Williams: Let’s talk a little more about access. You’re describing having another 35 million or so people in the system placing demands on providers and the use of technology to work on expanding supply. If we look at the example of electronic medical records, one could make the argument that use of that technology actually decreases supply because it reduces the available capacity of some providers as they adopt it. How is it that telehealth has a different and better effect?

Schoenberg: I want to make a distinction between two terms because people usually think of telemedicine and telehealth as the same thing. Telemedicine has been around for about 20 years. It is used to connect physicians across geographies in order to deliver care for patients.

In a rural area a patient can use telemedicine to see an oncologist that comes from a highly reputable tertiary medical center in an urban area. That in itself creates efficiency, but it does not increase the supply of medical services. It just allows consultation and immediate care to happen more readily.

Telehealth on the other hand is the use of technologies to bring health care services and available physicians into the hands of patients wherever those patients are.  Patients can directly tap into the telehealth system, find an available physician and connect with them. What that means is that we have physicians out there that have the opportunity to be in front of a patient right now as we’re having this interview.

There are numerous physicians that are not in front of a patient right now even though they could be, whether it’s because of cancellations, because they live in a specific place, or because they don’t want to practice five days a week. Increasingly many physicians are lessening their clinical hours, maybe because they are young mothers, or they are physicians who are on the retirement path. In any one of those cases technology allows us to tap into those physicians and say, “If you have an hour right now, we can actually use that time from your home to care for patients that need to see you.” What that means and what we have seen across the board is that we have the ability to bring back into the grid many of those lost opportunities and literally put them in front of patients that need to be seen.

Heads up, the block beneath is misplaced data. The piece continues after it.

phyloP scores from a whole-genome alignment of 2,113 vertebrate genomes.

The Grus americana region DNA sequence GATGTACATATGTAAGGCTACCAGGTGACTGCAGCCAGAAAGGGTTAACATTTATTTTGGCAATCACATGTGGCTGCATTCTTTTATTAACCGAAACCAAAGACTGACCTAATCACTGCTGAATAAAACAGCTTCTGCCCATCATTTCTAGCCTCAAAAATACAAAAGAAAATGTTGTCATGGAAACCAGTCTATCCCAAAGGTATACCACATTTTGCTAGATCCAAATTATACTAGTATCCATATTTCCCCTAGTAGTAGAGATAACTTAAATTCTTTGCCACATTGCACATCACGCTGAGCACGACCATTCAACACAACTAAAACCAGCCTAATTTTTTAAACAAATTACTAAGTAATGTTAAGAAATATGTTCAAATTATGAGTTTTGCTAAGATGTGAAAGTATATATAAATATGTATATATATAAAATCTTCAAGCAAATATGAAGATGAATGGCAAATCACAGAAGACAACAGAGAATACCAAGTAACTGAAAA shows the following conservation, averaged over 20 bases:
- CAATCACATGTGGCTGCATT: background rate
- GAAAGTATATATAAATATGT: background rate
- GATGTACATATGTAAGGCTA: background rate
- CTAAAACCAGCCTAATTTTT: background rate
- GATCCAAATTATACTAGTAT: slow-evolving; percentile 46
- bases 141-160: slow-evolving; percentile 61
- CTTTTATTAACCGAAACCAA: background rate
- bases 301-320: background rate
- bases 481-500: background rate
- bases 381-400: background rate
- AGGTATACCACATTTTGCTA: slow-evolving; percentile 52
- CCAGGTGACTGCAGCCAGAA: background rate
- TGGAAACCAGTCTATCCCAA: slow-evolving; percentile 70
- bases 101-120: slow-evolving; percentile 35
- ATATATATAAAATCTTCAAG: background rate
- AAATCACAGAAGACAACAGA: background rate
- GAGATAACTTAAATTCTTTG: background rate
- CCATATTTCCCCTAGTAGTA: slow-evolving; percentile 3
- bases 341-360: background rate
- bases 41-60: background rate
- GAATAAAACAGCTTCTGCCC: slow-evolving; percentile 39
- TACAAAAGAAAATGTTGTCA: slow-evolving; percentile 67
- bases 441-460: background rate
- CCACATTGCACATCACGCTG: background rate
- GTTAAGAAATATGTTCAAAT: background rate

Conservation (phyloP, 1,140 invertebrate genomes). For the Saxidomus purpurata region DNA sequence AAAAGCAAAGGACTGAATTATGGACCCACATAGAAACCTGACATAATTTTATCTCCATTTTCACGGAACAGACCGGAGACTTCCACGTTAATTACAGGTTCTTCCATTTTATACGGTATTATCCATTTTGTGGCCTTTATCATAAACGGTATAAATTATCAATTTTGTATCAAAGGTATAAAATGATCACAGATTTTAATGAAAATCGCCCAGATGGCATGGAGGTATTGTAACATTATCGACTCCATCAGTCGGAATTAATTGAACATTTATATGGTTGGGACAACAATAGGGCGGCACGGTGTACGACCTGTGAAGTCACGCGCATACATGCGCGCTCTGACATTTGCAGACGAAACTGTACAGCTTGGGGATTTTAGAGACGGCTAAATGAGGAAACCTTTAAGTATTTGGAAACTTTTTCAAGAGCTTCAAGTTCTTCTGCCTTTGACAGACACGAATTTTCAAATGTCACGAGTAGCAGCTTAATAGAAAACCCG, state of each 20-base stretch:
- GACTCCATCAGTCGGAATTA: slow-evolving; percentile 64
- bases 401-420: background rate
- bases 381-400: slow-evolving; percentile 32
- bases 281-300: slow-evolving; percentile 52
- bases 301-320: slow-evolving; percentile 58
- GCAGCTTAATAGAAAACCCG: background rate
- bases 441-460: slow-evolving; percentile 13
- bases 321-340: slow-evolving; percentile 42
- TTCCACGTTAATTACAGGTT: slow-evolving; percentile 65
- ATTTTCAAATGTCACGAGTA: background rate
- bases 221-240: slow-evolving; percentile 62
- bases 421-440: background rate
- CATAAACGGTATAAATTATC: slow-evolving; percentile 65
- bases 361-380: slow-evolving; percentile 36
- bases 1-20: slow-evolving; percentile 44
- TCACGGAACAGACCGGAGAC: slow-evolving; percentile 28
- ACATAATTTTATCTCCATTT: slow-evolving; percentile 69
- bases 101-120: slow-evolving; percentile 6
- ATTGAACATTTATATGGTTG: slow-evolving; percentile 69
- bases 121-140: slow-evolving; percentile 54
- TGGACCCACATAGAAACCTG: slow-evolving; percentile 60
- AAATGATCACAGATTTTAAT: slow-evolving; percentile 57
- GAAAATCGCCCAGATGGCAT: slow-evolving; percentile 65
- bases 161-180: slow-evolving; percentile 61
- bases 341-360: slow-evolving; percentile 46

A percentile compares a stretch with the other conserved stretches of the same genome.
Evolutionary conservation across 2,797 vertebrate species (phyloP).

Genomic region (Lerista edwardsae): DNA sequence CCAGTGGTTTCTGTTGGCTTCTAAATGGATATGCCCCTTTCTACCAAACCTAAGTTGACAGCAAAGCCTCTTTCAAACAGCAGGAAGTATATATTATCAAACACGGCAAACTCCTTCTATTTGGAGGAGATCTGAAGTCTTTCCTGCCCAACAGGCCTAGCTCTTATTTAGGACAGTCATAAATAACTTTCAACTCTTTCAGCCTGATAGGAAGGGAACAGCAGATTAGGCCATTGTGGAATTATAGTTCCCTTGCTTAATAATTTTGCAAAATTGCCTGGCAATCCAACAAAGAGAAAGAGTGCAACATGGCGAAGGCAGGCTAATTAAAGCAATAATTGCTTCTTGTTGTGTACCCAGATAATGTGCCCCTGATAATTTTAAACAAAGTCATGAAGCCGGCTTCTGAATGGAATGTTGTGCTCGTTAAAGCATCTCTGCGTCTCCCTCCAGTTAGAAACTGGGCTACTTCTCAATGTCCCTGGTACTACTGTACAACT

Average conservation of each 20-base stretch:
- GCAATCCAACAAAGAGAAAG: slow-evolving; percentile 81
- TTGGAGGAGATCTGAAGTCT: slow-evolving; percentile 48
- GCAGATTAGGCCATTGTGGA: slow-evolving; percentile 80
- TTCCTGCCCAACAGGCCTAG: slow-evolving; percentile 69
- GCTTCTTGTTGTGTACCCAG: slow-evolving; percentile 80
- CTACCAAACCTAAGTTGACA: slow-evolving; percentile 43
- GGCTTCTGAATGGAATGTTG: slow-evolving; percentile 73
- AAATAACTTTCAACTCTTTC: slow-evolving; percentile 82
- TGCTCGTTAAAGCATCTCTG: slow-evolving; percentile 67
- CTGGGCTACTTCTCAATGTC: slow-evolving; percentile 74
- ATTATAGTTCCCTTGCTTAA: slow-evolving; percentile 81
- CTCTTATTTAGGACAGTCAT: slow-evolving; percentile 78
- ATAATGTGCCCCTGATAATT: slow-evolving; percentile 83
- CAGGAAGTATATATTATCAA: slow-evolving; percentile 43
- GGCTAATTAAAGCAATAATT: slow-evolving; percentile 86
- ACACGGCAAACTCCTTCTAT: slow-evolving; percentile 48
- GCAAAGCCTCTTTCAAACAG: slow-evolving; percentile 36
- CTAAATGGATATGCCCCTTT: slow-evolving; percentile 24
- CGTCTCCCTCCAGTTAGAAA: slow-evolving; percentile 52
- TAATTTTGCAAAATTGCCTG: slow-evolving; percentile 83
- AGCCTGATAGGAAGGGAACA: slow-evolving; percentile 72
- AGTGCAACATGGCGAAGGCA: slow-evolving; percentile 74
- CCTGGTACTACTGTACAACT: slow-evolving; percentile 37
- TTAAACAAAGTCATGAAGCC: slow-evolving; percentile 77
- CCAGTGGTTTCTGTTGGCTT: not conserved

Now we need to think about telehealth also as a way not only to overcome geographies, but also to overcome other barriers of access. It’s not only in the islands of Hawaii, or rural North Dakota, or Upstate New York.

Many patients live in metropolitan areas, but they are elderly patients, they have many different medical conditions that make it very difficult for them to leave their home. Usually these patients fall off the grid because they don’t get followed up. They don’t show up as needed in front of the different physicians.

We can use telehealth rather than force them to show up at the gates of health care. We can use telehealth to bring health care to them. That is another example of how access to health care has remarkably changed just by the fact that technology can extend the health care system into where the patients are.

These are just two examples. But as you said, electronic medical records  –which are absolutely necessary to change the accountability of care that’s being delivered– don’t really change the availability of the service themselves.

Telehealth on the flip side is truly redistributing the available supply and sometimes the supply that went off the grid and making it available to patients. That’s why it is perceived as such a radical change and a radical improvement in the availability of the entire system to its end consumers who are the patients.

Williams: Since the last time we spoke, there have been some other services that have sprung up that are going at the same problem in a different way. For example, ZocDoc allows physicians to increase their income and improve their mix. What’s the connection between what ZocDoc is doing and what you’re doing if any?

Schoenberg: In a way ZocDoc, the older kind of minute clinic and what we do are really different solutions for the same issue. Patients are struggling to get a hold of health care professionals to get care and we all help to fill that need.

What ZocDoc is doing is pretty remarkable. They say, we know that there are cancelled appointments, we know that there are holes in the schedule of physicians and we want to make sure that if there are people around in that physician office or in that geography that need to get in front of a doctor, we’re going to bring that opportunity to their attention.

What ZocDoc is doing is facilitating filling up a physician’s calendar where there are options for seeing patients.  It brokers those open appointments to patients over the web and they have done a terrific job in every way. I think physicians are very happy with it and patients are very happy with it.